The Indian Army too has unleashed its brutal force on innocent unarmed civilians. Unrelenting use of pellet guns has not abated that Indian Army Chief came under international condemnation on the act of awarding the Army Major with a commendation card that barbarically used a Kashmiri youth as a human shield by tying him in front of his jeep and paraded him for several hours. Human Rights Watch has declared that the Indian Army Chief has shown “criminal leadership” by condoning the illegal act.
In 1950, an Australian Judge Sir Owen Dixon, appointed by UN for negotiating Kashmir dispute between Pakistan and India, put forward a plan to redraw the boundaries of Kashmir on religious lines. He proposed the river Chinab as a natural border. That proposal must be analyzed with more details and negotiated further between the Pakistan and India and adopted. Any hitches, like that of a large wave of migration caused by the imposition of such a border and could trigger violence, could be removed.
Kashmir has seen a long period of unrest and witnessed killing and torture of hundreds of thousands of innocent people. The region has also seen three major wars with massive material and human losses on both sides. The resources that otherwise could have been used for development projects benefitting the people of both countries. People of the sub-continent deserve to unshackle themselves from the bleak past left by their previous manipulators. India must realize that people cannot be forced to be “patriotic” or stopped from loving another nation with whom they find more commons things.
With Pakistan and India becoming full member of Shanghai Cooperation Organisation (SCO) and China and Russia both showing willingness to negotiate the peace deal for Kashmir dispute, I wish that the leadership in both countries do not throw a monkey wrench in these peace negotiations and resolve the old dispute peacefully and according to the wishes of people of Kashmir. Let us give the people of Kashmir a chance to live in peace and tranquility.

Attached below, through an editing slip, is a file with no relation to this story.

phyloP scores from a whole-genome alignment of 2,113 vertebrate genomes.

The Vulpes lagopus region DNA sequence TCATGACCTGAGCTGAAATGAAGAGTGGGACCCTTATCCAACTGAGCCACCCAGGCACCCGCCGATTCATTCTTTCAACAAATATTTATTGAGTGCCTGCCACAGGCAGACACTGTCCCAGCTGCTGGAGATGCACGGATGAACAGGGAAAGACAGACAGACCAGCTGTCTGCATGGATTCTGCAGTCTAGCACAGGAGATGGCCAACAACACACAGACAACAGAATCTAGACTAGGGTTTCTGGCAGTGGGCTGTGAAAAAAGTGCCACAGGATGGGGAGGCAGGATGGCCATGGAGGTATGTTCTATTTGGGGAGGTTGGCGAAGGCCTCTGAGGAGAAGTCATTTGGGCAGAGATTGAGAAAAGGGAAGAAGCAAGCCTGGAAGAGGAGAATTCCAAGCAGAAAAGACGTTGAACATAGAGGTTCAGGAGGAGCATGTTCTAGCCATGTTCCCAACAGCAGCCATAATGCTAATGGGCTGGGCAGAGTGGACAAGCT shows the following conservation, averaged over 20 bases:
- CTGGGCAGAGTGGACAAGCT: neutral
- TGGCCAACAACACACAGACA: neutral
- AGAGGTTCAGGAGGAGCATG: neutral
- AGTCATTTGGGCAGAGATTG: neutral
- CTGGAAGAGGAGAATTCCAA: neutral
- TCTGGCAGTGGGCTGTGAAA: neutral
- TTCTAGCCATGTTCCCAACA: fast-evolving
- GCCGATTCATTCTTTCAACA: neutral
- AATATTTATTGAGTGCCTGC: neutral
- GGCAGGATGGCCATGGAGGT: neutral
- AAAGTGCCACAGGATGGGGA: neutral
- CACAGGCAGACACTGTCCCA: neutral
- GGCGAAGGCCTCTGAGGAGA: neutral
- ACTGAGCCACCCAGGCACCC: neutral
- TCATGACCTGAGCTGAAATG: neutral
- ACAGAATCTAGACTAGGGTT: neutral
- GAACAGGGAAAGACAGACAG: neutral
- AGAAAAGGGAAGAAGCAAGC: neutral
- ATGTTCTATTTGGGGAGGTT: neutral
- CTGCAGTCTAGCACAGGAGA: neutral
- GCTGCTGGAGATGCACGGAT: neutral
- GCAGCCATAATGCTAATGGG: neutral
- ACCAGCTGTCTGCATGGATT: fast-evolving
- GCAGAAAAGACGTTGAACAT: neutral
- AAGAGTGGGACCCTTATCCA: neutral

—The Author is a free lance journalist based in the United Kingdom. He can be reached at: umardar27@hotmail.com

 

One Response to "Kashmir: A Hell in Heaven"

  1. G. Din   June 20, 2017 at 7:23 pm

    If it is suggested that Kashmir be divided along religious lines, territories comprising “Panun Kashmir “must be negotiated and delineated first. It cannot be that barbaric usurpation of rights of the original inhabitants of Kashmir – Kashmiri Pandits – be allowed to take place. Once that is done, it will be clear that the so-called “azaadi” movement is limited to barely three districts around Srinagar and Sopore. No country can be allowed to be created on such a basis because apart from the so-called “inalienable” rights of inhabitants of a territory ( which right has incidentally not been recognized in any other territory in the whole world) a situation cannot be created which will allow security of India threatened by creation of a weak and nonviable entity. It is clear “azaadi” is not a viable option. Other solutions such as autonomy can be considered for people who insist on it. The only people who would insist on it are those living in those three districts. Rest of the population would shun such an idea.